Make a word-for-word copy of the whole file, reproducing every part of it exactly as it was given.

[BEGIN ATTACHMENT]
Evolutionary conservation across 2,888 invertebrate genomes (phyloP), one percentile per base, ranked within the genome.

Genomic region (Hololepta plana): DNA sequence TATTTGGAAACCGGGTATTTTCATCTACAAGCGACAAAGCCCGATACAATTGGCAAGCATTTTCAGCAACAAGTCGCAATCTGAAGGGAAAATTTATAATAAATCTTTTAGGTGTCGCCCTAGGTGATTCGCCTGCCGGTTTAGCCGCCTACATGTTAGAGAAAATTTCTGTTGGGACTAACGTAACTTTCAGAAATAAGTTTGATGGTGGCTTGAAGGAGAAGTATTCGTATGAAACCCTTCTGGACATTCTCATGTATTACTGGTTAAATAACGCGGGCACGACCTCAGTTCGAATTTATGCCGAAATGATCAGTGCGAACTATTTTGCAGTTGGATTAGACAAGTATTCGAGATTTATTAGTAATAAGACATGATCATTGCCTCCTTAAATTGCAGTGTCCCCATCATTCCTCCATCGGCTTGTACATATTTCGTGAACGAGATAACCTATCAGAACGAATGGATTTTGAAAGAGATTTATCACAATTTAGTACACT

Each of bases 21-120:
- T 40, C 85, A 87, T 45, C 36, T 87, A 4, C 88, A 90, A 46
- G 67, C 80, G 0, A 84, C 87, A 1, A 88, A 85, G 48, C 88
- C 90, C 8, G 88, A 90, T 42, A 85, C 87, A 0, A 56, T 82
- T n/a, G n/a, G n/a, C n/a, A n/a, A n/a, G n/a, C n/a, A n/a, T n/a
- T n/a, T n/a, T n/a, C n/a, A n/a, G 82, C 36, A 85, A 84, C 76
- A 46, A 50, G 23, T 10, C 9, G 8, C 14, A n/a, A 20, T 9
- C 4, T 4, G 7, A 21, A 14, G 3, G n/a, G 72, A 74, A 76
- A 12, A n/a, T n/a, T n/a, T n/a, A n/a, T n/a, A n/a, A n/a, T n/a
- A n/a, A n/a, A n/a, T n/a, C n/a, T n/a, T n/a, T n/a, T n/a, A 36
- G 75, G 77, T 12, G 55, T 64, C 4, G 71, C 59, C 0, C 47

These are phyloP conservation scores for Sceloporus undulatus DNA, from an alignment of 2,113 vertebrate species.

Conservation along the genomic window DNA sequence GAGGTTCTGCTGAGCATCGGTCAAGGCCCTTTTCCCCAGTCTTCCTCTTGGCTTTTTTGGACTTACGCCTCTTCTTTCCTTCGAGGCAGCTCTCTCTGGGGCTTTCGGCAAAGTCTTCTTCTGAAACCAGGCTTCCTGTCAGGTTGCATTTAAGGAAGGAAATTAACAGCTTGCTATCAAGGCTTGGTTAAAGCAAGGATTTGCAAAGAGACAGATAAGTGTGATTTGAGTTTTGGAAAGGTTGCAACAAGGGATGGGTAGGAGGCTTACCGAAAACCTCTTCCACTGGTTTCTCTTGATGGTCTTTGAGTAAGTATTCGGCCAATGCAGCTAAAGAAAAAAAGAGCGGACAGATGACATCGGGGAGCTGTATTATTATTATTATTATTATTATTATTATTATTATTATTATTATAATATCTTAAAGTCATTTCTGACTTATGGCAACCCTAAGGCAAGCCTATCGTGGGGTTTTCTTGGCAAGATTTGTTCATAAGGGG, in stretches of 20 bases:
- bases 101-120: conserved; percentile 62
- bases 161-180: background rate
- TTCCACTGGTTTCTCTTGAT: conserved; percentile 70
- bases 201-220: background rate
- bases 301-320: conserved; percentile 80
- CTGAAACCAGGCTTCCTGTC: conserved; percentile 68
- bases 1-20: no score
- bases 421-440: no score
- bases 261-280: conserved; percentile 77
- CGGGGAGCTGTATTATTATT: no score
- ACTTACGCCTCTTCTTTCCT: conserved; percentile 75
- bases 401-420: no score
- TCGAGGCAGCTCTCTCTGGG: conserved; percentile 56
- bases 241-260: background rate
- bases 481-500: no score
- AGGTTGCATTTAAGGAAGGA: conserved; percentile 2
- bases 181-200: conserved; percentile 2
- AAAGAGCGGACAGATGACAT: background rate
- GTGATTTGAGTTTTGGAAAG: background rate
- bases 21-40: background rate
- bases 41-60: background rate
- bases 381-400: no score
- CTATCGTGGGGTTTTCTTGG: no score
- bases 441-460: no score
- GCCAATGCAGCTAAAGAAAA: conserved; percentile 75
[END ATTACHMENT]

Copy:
Evolutionary conservation across 2,888 invertebrate genomes (phyloP), one percentile per base, ranked within the genome.

Genomic region (Hololepta plana): DNA sequence TATTTGGAAACCGGGTATTTTCATCTACAAGCGACAAAGCCCGATACAATTGGCAAGCATTTTCAGCAACAAGTCGCAATCTGAAGGGAAAATTTATAATAAATCTTTTAGGTGTCGCCCTAGGTGATTCGCCTGCCGGTTTAGCCGCCTACATGTTAGAGAAAATTTCTGTTGGGACTAACGTAACTTTCAGAAATAAGTTTGATGGTGGCTTGAAGGAGAAGTATTCGTATGAAACCCTTCTGGACATTCTCATGTATTACTGGTTAAATAACGCGGGCACGACCTCAGTTCGAATTTATGCCGAAATGATCAGTGCGAACTATTTTGCAGTTGGATTAGACAAGTATTCGAGATTTATTAGTAATAAGACATGATCATTGCCTCCTTAAATTGCAGTGTCCCCATCATTCCTCCATCGGCTTGTACATATTTCGTGAACGAGATAACCTATCAGAACGAATGGATTTTGAAAGAGATTTATCACAATTTAGTACACT

Each of bases 21-120:
- T 40, C 85, A 87, T 45, C 36, T 87, A 4, C 88, A 90, A 46
- G 67, C 80, G 0, A 84, C 87, A 1, A 88, A 85, G 48, C 88
- C 90, C 8, G 88, A 90, T 42, A 85, C 87, A 0, A 56, T 82
- T n/a, G n/a, G n/a, C n/a, A n/a, A n/a, G n/a, C n/a, A n/a, T n/a
- T n/a, T n/a, T n/a, C n/a, A n/a, G 82, C 36, A 85, A 84, C 76
- A 46, A 50, G 23, T 10, C 9, G 8, C 14, A n/a, A 20, T 9
- C 4, T 4, G 7, A 21, A 14, G 3, G n/a, G 72, A 74, A 76
- A 12, A n/a, T n/a, T n/a, T n/a, A n/a, T n/a, A n/a, A n/a, T n/a
- A n/a, A n/a, A n/a, T n/a, C n/a, T n/a, T n/a, T n/a, T n/a, A 36
- G 75, G 77, T 12, G 55, T 64, C 4, G 71, C 59, C 0, C 47

These are phyloP conservation scores for Sceloporus undulatus DNA, from an alignment of 2,113 vertebrate species.

Conservation along the genomic window DNA sequence GAGGTTCTGCTGAGCATCGGTCAAGGCCCTTTTCCCCAGTCTTCCTCTTGGCTTTTTTGGACTTACGCCTCTTCTTTCCTTCGAGGCAGCTCTCTCTGGGGCTTTCGGCAAAGTCTTCTTCTGAAACCAGGCTTCCTGTCAGGTTGCATTTAAGGAAGGAAATTAACAGCTTGCTATCAAGGCTTGGTTAAAGCAAGGATTTGCAAAGAGACAGATAAGTGTGATTTGAGTTTTGGAAAGGTTGCAACAAGGGATGGGTAGGAGGCTTACCGAAAACCTCTTCCACTGGTTTCTCTTGATGGTCTTTGAGTAAGTATTCGGCCAATGCAGCTAAAGAAAAAAAGAGCGGACAGATGACATCGGGGAGCTGTATTATTATTATTATTATTATTATTATTATTATTATTATTATTATAATATCTTAAAGTCATTTCTGACTTATGGCAACCCTAAGGCAAGCCTATCGTGGGGTTTTCTTGGCAAGATTTGTTCATAAGGGG, in stretches of 20 bases:
- bases 101-120: conserved; percentile 62
- bases 161-180: background rate
- TTCCACTGGTTTCTCTTGAT: conserved; percentile 70
- bases 201-220: background rate
- bases 301-320: conserved; percentile 80
- CTGAAACCAGGCTTCCTGTC: conserved; percentile 68
- bases 1-20: no score
- bases 421-440: no score
- bases 261-280: conserved; percentile 77
- CGGGGAGCTGTATTATTATT: no score
- ACTTACGCCTCTTCTTTCCT: conserved; percentile 75
- bases 401-420: no score
- TCGAGGCAGCTCTCTCTGGG: conserved; percentile 56
- bases 241-260: background rate
- bases 481-500: no score
- AGGTTGCATTTAAGGAAGGA: conserved; percentile 2
- bases 181-200: conserved; percentile 2
- AAAGAGCGGACAGATGACAT: background rate
- GTGATTTGAGTTTTGGAAAG: background rate
- bases 21-40: background rate
- bases 41-60: background rate
- bases 381-400: no score
- CTATCGTGGGGTTTTCTTGG: no score
- bases 441-460: no score
- GCCAATGCAGCTAAAGAAAA: conserved; percentile 75